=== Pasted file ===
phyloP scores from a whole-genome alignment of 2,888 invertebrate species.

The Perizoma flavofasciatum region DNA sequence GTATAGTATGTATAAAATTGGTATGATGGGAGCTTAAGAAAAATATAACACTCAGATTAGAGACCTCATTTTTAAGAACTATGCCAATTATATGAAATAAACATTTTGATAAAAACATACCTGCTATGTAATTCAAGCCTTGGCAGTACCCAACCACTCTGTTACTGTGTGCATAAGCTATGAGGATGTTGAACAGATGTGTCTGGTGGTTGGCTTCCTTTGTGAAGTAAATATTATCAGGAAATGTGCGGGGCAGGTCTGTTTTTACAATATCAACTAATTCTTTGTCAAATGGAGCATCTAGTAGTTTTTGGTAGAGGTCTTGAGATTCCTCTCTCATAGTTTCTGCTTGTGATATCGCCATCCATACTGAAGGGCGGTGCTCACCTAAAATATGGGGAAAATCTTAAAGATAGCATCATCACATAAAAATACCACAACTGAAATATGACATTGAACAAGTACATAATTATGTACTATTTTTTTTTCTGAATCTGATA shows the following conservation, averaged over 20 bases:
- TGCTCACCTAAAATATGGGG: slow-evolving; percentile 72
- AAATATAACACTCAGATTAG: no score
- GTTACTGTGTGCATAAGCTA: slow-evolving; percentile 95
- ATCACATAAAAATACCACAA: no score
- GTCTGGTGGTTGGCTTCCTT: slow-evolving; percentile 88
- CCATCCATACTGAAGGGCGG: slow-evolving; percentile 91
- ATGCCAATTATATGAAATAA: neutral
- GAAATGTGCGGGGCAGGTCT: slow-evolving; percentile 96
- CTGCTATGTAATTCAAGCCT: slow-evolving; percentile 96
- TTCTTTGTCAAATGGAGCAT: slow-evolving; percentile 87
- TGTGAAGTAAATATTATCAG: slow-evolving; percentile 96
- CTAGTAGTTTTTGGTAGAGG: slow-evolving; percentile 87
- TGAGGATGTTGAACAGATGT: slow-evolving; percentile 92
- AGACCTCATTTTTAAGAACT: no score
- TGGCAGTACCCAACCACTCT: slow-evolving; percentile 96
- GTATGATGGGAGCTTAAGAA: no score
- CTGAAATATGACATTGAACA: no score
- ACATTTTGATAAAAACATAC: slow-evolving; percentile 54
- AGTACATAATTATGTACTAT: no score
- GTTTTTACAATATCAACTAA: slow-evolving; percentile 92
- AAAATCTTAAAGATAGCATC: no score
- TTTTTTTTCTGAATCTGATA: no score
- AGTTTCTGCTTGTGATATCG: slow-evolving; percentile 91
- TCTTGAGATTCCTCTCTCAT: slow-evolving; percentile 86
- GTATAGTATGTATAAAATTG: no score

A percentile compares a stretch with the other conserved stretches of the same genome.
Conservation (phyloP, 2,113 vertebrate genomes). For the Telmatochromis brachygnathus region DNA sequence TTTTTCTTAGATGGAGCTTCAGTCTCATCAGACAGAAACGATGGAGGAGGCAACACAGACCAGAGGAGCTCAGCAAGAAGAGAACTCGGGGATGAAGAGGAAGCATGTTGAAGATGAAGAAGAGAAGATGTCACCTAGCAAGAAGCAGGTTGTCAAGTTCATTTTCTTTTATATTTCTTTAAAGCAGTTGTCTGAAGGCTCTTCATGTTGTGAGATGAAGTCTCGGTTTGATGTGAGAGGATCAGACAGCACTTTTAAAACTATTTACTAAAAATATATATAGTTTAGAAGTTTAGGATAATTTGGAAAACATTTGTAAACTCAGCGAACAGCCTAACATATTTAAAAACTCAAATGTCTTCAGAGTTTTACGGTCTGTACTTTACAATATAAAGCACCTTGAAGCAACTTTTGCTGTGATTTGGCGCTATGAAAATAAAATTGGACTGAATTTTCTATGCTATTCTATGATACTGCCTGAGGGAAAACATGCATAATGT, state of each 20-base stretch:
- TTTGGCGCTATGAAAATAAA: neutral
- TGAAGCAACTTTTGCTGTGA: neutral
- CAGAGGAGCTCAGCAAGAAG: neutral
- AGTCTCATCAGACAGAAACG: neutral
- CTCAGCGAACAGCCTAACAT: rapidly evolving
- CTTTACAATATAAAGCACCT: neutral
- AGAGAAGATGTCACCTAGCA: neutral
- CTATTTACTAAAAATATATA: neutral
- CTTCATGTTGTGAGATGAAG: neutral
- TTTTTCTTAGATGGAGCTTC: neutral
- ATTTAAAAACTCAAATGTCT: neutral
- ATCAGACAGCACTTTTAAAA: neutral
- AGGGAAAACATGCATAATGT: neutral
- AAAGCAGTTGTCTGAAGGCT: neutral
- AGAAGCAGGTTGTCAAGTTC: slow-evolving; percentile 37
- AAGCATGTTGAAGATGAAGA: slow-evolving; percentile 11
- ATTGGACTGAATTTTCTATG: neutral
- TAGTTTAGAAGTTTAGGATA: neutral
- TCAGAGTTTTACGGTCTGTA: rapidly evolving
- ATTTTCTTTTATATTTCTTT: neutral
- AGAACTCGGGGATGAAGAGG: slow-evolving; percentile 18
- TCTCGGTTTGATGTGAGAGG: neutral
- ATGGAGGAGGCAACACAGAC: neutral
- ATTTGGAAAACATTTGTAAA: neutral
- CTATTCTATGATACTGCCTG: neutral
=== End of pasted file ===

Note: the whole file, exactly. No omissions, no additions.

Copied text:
phyloP scores from a whole-genome alignment of 2,888 invertebrate species.

The Perizoma flavofasciatum region DNA sequence GTATAGTATGTATAAAATTGGTATGATGGGAGCTTAAGAAAAATATAACACTCAGATTAGAGACCTCATTTTTAAGAACTATGCCAATTATATGAAATAAACATTTTGATAAAAACATACCTGCTATGTAATTCAAGCCTTGGCAGTACCCAACCACTCTGTTACTGTGTGCATAAGCTATGAGGATGTTGAACAGATGTGTCTGGTGGTTGGCTTCCTTTGTGAAGTAAATATTATCAGGAAATGTGCGGGGCAGGTCTGTTTTTACAATATCAACTAATTCTTTGTCAAATGGAGCATCTAGTAGTTTTTGGTAGAGGTCTTGAGATTCCTCTCTCATAGTTTCTGCTTGTGATATCGCCATCCATACTGAAGGGCGGTGCTCACCTAAAATATGGGGAAAATCTTAAAGATAGCATCATCACATAAAAATACCACAACTGAAATATGACATTGAACAAGTACATAATTATGTACTATTTTTTTTTCTGAATCTGATA shows the following conservation, averaged over 20 bases:
- TGCTCACCTAAAATATGGGG: slow-evolving; percentile 72
- AAATATAACACTCAGATTAG: no score
- GTTACTGTGTGCATAAGCTA: slow-evolving; percentile 95
- ATCACATAAAAATACCACAA: no score
- GTCTGGTGGTTGGCTTCCTT: slow-evolving; percentile 88
- CCATCCATACTGAAGGGCGG: slow-evolving; percentile 91
- ATGCCAATTATATGAAATAA: neutral
- GAAATGTGCGGGGCAGGTCT: slow-evolving; percentile 96
- CTGCTATGTAATTCAAGCCT: slow-evolving; percentile 96
- TTCTTTGTCAAATGGAGCAT: slow-evolving; percentile 87
- TGTGAAGTAAATATTATCAG: slow-evolving; percentile 96
- CTAGTAGTTTTTGGTAGAGG: slow-evolving; percentile 87
- TGAGGATGTTGAACAGATGT: slow-evolving; percentile 92
- AGACCTCATTTTTAAGAACT: no score
- TGGCAGTACCCAACCACTCT: slow-evolving; percentile 96
- GTATGATGGGAGCTTAAGAA: no score
- CTGAAATATGACATTGAACA: no score
- ACATTTTGATAAAAACATAC: slow-evolving; percentile 54
- AGTACATAATTATGTACTAT: no score
- GTTTTTACAATATCAACTAA: slow-evolving; percentile 92
- AAAATCTTAAAGATAGCATC: no score
- TTTTTTTTCTGAATCTGATA: no score
- AGTTTCTGCTTGTGATATCG: slow-evolving; percentile 91
- TCTTGAGATTCCTCTCTCAT: slow-evolving; percentile 86
- GTATAGTATGTATAAAATTG: no score

A percentile compares a stretch with the other conserved stretches of the same genome.
Conservation (phyloP, 2,113 vertebrate genomes). For the Telmatochromis brachygnathus region DNA sequence TTTTTCTTAGATGGAGCTTCAGTCTCATCAGACAGAAACGATGGAGGAGGCAACACAGACCAGAGGAGCTCAGCAAGAAGAGAACTCGGGGATGAAGAGGAAGCATGTTGAAGATGAAGAAGAGAAGATGTCACCTAGCAAGAAGCAGGTTGTCAAGTTCATTTTCTTTTATATTTCTTTAAAGCAGTTGTCTGAAGGCTCTTCATGTTGTGAGATGAAGTCTCGGTTTGATGTGAGAGGATCAGACAGCACTTTTAAAACTATTTACTAAAAATATATATAGTTTAGAAGTTTAGGATAATTTGGAAAACATTTGTAAACTCAGCGAACAGCCTAACATATTTAAAAACTCAAATGTCTTCAGAGTTTTACGGTCTGTACTTTACAATATAAAGCACCTTGAAGCAACTTTTGCTGTGATTTGGCGCTATGAAAATAAAATTGGACTGAATTTTCTATGCTATTCTATGATACTGCCTGAGGGAAAACATGCATAATGT, state of each 20-base stretch:
- TTTGGCGCTATGAAAATAAA: neutral
- TGAAGCAACTTTTGCTGTGA: neutral
- CAGAGGAGCTCAGCAAGAAG: neutral
- AGTCTCATCAGACAGAAACG: neutral
- CTCAGCGAACAGCCTAACAT: rapidly evolving
- CTTTACAATATAAAGCACCT: neutral
- AGAGAAGATGTCACCTAGCA: neutral
- CTATTTACTAAAAATATATA: neutral
- CTTCATGTTGTGAGATGAAG: neutral
- TTTTTCTTAGATGGAGCTTC: neutral
- ATTTAAAAACTCAAATGTCT: neutral
- ATCAGACAGCACTTTTAAAA: neutral
- AGGGAAAACATGCATAATGT: neutral
- AAAGCAGTTGTCTGAAGGCT: neutral
- AGAAGCAGGTTGTCAAGTTC: slow-evolving; percentile 37
- AAGCATGTTGAAGATGAAGA: slow-evolving; percentile 11
- ATTGGACTGAATTTTCTATG: neutral
- TAGTTTAGAAGTTTAGGATA: neutral
- TCAGAGTTTTACGGTCTGTA: rapidly evolving
- ATTTTCTTTTATATTTCTTT: neutral
- AGAACTCGGGGATGAAGAGG: slow-evolving; percentile 18
- TCTCGGTTTGATGTGAGAGG: neutral
- ATGGAGGAGGCAACACAGAC: neutral
- ATTTGGAAAACATTTGTAAA: neutral
- CTATTCTATGATACTGCCTG: neutral